Changing Laws Could Prompt New Workplace Rules on Pot

As more states legalize marijuana, HR needs to revisit workplace policies.

By Jen Schramm Feb 2, 2016

HR Magazine February 2016Are HR professionals prepared to address the implications of legal pot? The numbers suggest that many are not. While nearly 90 percent of organizations have substance abuse policies in place in states where marijuana is legal, almost three-quarters have not modified their rules since the laws changed, according to the results of the Society for Human Resource Management’s Policies for Marijuana Use in the Workplace survey.

Attitudes toward occasional marijuana use appear to be relaxing across the country, especially among members of the Millennial generation. The views of this large and influential group are likely to affect many state reform laws and even workplace policies in coming years.

Twenty-three states and the District of Columbia have decriminalized medical marijuana. Four states and D.C. allow recreational use. As the move toward legalization grows, HR professionals will be expected to remain up-to-date on the laws and to adjust their policies in response as necessary. For example, they may need to clarify that, even if their organizations do business in states where the substance is legal, employee use remains prohibited.

But even a blanket ban might not be so clear-cut. Some states, including Arizona, Connecticut, Delaware, Illinois, Maine, Minnesota, Nevada and New York, require accommodations for registered medical marijuana users. Still, only 14 percent of employers that operate in states where the drug is legal in some form have policies that permit medical use.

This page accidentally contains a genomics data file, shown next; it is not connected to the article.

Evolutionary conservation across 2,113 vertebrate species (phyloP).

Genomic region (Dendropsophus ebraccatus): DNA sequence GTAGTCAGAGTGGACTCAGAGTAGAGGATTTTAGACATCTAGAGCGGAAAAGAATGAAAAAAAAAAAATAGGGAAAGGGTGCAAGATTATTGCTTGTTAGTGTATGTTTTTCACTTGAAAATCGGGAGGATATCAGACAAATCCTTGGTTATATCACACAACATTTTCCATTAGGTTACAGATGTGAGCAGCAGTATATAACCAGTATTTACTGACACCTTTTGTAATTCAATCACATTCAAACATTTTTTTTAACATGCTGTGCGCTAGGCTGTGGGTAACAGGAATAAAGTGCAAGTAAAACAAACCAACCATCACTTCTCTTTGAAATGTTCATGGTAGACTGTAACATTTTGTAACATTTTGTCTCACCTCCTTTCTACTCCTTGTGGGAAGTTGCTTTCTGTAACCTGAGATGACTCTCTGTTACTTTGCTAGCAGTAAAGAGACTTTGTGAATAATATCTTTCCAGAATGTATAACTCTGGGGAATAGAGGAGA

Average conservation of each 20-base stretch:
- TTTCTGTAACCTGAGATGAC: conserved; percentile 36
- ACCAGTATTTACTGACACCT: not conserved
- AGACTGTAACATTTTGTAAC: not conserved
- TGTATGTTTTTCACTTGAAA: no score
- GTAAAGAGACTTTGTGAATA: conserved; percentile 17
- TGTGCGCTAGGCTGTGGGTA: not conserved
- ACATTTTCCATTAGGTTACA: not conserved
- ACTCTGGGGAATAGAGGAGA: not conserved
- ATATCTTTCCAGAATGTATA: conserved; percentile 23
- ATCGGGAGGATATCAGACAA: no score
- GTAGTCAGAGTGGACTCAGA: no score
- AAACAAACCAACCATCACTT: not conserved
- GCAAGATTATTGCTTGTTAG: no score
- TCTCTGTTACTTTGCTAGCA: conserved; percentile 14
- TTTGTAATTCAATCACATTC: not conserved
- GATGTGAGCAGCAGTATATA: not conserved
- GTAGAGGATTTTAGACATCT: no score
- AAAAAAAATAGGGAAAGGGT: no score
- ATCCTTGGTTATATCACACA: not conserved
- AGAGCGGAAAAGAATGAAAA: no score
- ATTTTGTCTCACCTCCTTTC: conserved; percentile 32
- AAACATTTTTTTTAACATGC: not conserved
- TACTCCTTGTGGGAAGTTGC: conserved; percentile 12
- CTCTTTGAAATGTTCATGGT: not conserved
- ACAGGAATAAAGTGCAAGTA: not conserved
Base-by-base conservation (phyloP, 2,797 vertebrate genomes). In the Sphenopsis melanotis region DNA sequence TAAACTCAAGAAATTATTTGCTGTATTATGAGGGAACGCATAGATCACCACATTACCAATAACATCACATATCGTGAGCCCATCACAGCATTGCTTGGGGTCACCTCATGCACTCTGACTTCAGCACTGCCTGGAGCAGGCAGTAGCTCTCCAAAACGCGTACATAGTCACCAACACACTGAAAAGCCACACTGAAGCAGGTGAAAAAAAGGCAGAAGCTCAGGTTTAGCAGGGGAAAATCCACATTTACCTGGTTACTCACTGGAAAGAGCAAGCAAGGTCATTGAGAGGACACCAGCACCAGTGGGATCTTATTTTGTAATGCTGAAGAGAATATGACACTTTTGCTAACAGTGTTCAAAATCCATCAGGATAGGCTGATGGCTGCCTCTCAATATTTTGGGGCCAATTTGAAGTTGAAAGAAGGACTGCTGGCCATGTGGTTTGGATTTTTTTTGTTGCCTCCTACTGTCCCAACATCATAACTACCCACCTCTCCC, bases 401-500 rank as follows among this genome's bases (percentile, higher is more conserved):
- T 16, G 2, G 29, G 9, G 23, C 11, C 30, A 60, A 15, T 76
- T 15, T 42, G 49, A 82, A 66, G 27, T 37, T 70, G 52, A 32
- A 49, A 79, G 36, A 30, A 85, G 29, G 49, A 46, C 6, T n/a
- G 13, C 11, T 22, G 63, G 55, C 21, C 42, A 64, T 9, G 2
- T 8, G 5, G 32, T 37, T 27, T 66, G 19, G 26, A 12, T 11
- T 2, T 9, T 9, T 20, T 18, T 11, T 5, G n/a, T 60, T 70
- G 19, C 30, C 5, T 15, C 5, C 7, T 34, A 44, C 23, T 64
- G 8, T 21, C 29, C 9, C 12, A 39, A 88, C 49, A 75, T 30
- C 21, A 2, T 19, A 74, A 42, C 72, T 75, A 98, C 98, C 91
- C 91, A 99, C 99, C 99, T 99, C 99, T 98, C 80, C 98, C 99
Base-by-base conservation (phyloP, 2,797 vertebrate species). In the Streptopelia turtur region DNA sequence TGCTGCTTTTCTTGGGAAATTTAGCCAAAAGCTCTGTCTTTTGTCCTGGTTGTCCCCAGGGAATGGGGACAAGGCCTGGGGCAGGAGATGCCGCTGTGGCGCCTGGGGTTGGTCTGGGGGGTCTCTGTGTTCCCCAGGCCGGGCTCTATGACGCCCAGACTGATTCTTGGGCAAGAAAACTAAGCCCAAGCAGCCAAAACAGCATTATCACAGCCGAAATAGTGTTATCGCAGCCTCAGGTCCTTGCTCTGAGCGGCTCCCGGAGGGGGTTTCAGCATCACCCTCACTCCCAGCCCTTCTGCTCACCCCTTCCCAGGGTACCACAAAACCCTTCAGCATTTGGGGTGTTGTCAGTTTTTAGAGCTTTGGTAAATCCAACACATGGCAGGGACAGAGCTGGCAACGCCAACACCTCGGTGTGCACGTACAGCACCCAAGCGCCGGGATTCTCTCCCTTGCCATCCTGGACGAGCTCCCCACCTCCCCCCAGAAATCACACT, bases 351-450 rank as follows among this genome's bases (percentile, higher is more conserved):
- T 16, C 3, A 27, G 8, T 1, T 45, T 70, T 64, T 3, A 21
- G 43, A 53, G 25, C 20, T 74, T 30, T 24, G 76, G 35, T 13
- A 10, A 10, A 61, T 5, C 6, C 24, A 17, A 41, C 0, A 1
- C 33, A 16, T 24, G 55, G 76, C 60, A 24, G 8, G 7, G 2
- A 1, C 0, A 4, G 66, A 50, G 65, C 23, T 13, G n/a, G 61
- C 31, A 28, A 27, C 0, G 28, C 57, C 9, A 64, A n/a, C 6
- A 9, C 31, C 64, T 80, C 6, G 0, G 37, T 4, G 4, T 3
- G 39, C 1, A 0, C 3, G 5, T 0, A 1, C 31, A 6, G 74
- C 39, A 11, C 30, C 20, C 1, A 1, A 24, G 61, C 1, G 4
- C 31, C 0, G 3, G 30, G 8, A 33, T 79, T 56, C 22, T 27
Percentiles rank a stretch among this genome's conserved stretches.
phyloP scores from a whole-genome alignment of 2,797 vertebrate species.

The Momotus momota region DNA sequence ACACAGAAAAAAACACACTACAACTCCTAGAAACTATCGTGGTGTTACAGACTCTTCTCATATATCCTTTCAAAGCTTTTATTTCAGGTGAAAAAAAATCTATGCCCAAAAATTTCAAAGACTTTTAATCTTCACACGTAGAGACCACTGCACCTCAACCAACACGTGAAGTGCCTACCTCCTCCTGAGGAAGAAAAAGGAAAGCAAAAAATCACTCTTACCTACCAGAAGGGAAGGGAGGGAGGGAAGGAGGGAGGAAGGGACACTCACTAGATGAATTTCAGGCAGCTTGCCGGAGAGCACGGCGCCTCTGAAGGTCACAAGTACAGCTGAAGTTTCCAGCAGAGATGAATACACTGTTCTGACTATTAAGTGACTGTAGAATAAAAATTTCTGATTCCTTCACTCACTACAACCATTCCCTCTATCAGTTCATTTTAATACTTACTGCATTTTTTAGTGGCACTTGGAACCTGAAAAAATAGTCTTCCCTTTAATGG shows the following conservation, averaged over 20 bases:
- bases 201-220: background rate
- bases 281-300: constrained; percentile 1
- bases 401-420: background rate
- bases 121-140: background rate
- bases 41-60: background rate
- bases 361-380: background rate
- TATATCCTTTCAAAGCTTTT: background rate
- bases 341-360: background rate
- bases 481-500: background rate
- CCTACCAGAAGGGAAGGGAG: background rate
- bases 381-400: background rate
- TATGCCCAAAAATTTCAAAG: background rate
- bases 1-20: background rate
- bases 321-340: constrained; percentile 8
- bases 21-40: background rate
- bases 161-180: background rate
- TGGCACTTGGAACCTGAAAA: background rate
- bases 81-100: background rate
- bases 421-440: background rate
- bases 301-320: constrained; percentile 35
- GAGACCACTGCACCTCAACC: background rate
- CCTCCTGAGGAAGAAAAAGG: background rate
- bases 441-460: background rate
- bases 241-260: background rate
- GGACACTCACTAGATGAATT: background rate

State laws could also affect how HR handles drug testing—both before and during employment. More than one-third of organizations in states where marijuana is legal for both medical and recreational use do not conduct pre-employment tests. But almost half require all job candidates to be assessed for the drug before hiring. Others conduct such screens only for candidates for select jobs—for safety-sensitive positions, for example, and when required by law.

About two-fifths of companies that operate where marijuana is legal have policies that allow employees to be screened for the drug at any time during employment, but only when circumstances warrant it, such as following a workplace accident or when there are reasonable suspicions that a worker is under the influence. About a quarter of organizations operating in these states subject all workers to marijuana testing throughout the course of their employment. But almost one-fifth of employers do not check anyone for use.

The consequences of violating substance abuse policies can include:

  • Termination for a first-time violation.
  • Required participation in a drug therapy or counseling program.
  • Written warnings.

For many HR professionals, there’s more to be done on this front to ensure employee safety and limit potential liability. Those are key elements to consider when deciding how best to revise your workplace policies on marijuana in light of a changing legal landscape.

Jen Schramm is manager of the Workforce Trends program at SHRM.


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